Graded on a Curve: Daniel Carter,
Telepatia Liquida

As the second decade of the 21st century inches toward its close, jazz has proven extremely durable as a multifaceted genre. It’s safe to say there’s too much sweet action for one set of ears to absorb, but don’t let Telepatia Liquida get sidelined amongst the riches. It’s the second record by multi-horn man Daniel Carter, clarinetist Patrick Holmes, pianist Matthew Putman, bassist Hilliard Greene, and drummer Federico Ughi, and it offers an avant-free stew with considerable bite that’s deepened with threads of lyricism and moments of substantial beauty. Recorded live a year ago at the Forward Festival in Brooklyn, NY, it’s out December 7 on vinyl, compact disc, and digital through 577 Records.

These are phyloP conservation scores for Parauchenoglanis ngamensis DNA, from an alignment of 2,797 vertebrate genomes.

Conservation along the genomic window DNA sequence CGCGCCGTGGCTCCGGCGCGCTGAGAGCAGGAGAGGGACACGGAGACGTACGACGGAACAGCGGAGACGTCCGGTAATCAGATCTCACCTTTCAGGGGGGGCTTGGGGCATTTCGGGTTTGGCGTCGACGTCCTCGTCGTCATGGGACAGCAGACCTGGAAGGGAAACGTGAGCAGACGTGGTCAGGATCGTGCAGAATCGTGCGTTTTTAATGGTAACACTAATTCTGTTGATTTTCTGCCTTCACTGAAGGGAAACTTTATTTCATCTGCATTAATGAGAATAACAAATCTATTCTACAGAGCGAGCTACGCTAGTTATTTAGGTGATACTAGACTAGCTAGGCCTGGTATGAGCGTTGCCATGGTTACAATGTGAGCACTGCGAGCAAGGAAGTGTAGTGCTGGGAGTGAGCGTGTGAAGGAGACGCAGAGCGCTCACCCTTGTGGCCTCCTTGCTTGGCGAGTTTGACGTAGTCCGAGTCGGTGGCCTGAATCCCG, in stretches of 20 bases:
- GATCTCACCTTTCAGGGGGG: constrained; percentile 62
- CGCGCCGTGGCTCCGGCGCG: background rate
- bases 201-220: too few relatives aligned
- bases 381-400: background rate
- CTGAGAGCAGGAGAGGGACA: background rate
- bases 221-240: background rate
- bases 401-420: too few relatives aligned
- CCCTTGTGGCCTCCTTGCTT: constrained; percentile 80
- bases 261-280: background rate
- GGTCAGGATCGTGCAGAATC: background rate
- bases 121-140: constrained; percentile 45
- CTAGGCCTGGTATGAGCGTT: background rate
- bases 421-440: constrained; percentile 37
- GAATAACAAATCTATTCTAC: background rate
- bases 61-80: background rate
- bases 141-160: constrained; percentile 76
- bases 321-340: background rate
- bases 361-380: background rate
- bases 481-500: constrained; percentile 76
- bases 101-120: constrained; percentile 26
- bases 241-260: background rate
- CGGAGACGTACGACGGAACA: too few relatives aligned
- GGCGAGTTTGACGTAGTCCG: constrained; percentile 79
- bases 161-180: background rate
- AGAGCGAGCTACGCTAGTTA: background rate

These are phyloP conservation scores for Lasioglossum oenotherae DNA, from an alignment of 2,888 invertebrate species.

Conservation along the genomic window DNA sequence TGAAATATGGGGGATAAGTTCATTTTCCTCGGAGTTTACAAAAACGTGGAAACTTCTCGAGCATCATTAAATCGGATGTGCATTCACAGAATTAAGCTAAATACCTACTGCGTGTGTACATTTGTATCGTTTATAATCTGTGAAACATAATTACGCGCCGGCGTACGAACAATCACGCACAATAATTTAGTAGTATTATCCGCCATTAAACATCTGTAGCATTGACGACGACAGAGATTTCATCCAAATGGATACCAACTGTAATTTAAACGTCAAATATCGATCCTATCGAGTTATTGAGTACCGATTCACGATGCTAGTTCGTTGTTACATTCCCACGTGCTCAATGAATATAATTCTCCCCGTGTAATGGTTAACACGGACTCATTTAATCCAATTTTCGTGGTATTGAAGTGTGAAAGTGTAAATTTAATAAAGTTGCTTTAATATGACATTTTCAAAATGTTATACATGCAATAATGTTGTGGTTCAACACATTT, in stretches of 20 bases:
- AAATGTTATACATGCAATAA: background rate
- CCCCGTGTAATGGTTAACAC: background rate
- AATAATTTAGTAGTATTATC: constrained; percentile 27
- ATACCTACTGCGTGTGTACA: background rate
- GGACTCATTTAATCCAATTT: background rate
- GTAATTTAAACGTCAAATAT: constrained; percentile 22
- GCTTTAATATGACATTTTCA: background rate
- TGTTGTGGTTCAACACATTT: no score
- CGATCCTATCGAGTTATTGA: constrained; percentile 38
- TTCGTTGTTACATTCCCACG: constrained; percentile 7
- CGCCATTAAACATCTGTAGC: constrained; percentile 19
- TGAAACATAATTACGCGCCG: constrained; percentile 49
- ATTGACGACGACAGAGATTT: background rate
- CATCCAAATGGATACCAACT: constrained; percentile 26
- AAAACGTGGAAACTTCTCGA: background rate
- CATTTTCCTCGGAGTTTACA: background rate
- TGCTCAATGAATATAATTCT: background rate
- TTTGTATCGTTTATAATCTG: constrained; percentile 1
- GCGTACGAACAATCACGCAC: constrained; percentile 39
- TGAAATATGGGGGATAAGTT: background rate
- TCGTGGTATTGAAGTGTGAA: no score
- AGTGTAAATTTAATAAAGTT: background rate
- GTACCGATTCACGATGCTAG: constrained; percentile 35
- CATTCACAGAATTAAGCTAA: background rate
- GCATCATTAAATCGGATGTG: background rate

As is normal in jazz, Daniel Carter has recorded a ton, though it took a while for the tape spools to really get spinning. On the NYC scene since the ’70s, his work on bassist William Parker’s 1980 LP Through Acceptance of the Mystery Peace seems pivotal, as both Carter and Parker, along with trumpeter Roy Campbell and drummer Rashid Bakr, later formed the free improv-based Other Dimensions in Music. Reportedly coming together in the early ‘80s, they didn’t get a record out until 1990 via Silkheart.

It was deeper into the ’90s that things really started to break open for Carter. A big part of the equation was Test, a unit conceived to play outdoors (as in the NYC subway system) that could spray the free scorch like a flamethrower. Along with contributing to records by Matthew Shipp, Zusaan Kali Fasteau, Saturnalia String Trio, DJ Logic, and more with William Parker (including Other Dimensions in Music’s collab with Yo La Tengo), he was also part of Tenor Rising Drums Expanding and the One World Ensemble.